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Re: ISSUE-137 case-insensitive: Chairs Solicit Proposals

From: Maciej Stachowiak <mjs@apple.com>
Date: Wed, 10 Nov 2010 09:34:41 -0800
Cc: Jonas Sicking <jonas@sicking.cc>, HTML WG <public-html@w3.org>
Message-id: <C9A3498F-9E6A-48DC-9C7A-E5A93F54F510@apple.com>
To: Ian Hickson <ian@hixie.ch>

On Nov 10, 2010, at 9:18 AM, Ian Hickson wrote:

> On Wed, 10 Nov 2010, Jonas Sicking wrote:
>>> 
>>> http://dev.w3.org/html5/status/issue-status.html#ISSUE-137
>> 
>> The editor was never given a chance to respond to the new information 
>> that was made available in the bug before this was turned into an issue.
>> 
>> So given the fact that it's unlikely that the regexp won't be extended 
>> to deal with the use case, Ian, are you still opposed adding some 
>> attribute to allow case insensitive matching?
> 
>> From a holistic point of view, I think the platform would be best served 
> by improving regular expression syntax throughout the platform rather than 
> having to update each place that uses regular expressions each time a new 
> feature is added. I also think it is too early to know how we should 
> improve pattern="" at this point, since it is not widely used. So on 
> balance I do not think it is a good idea for us to make the proposed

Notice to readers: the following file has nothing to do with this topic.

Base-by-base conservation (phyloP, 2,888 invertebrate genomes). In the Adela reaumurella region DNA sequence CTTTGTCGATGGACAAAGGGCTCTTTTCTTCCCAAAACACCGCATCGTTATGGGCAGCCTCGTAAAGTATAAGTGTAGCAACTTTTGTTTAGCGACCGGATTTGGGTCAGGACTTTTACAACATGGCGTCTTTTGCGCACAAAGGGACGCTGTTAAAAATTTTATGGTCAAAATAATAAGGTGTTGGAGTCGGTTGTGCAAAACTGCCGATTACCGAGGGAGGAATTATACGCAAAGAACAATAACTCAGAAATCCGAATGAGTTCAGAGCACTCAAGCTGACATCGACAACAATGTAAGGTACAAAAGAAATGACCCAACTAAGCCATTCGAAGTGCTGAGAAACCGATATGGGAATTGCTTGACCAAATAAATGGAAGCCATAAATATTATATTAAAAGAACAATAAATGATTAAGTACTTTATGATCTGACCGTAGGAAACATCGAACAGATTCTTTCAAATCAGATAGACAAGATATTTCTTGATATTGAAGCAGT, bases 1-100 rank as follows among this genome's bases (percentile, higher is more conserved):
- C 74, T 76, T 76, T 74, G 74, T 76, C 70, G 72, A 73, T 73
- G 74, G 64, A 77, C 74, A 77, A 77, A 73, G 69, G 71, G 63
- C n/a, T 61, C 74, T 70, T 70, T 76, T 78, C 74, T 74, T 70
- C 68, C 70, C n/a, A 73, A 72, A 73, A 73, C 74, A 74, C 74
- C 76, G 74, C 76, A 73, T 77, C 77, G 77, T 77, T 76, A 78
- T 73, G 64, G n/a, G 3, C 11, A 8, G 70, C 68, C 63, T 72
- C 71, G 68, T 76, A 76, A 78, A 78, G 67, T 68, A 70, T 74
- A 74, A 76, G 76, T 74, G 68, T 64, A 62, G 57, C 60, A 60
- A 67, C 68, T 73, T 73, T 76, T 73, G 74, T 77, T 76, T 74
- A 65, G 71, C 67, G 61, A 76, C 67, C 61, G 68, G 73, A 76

> change at this point.


Just as a technical point about ECMAScript regexps (with chair hat off):

In ECMAScript, the regular expression syntax is split into two parts, pattern and flags. All ways of creating a regexp from a string allow passing both. The HTML5 pattern="" attribute only allows expressing the pattern, not the lags. So it's not consistent with the regexp system in the rest of the platform. Allowing the flags to be expressed (either with a separate attribute, or by allowing the full regexp literal syntax in the pattern attribute) would make HTML5 consistent with ECMAScript. It is currently not consistent. Allowing the pattern attribute to express the flags part of the regexp syntax would also guarantee all future ES regexp improvements carry over to HTML5, whether they are in the flags part or the pattern part of the syntax.

Short version: ECMAScript has the capability to express a case-insensitive regexp already, but the pattern="" attribute does not gain that feature because it only allows one part of the two-part ECMAScript regexp syntax.

In fairness, of the current three ECMAScript regexp flags, only two seem likely to have a useful effect on the pattern attribute, specifically the "m" and "i" flags, but not the "g" flag.

Regards,
Maciej
Received on Wednesday, 10 November 2010 17:35:16 UTC

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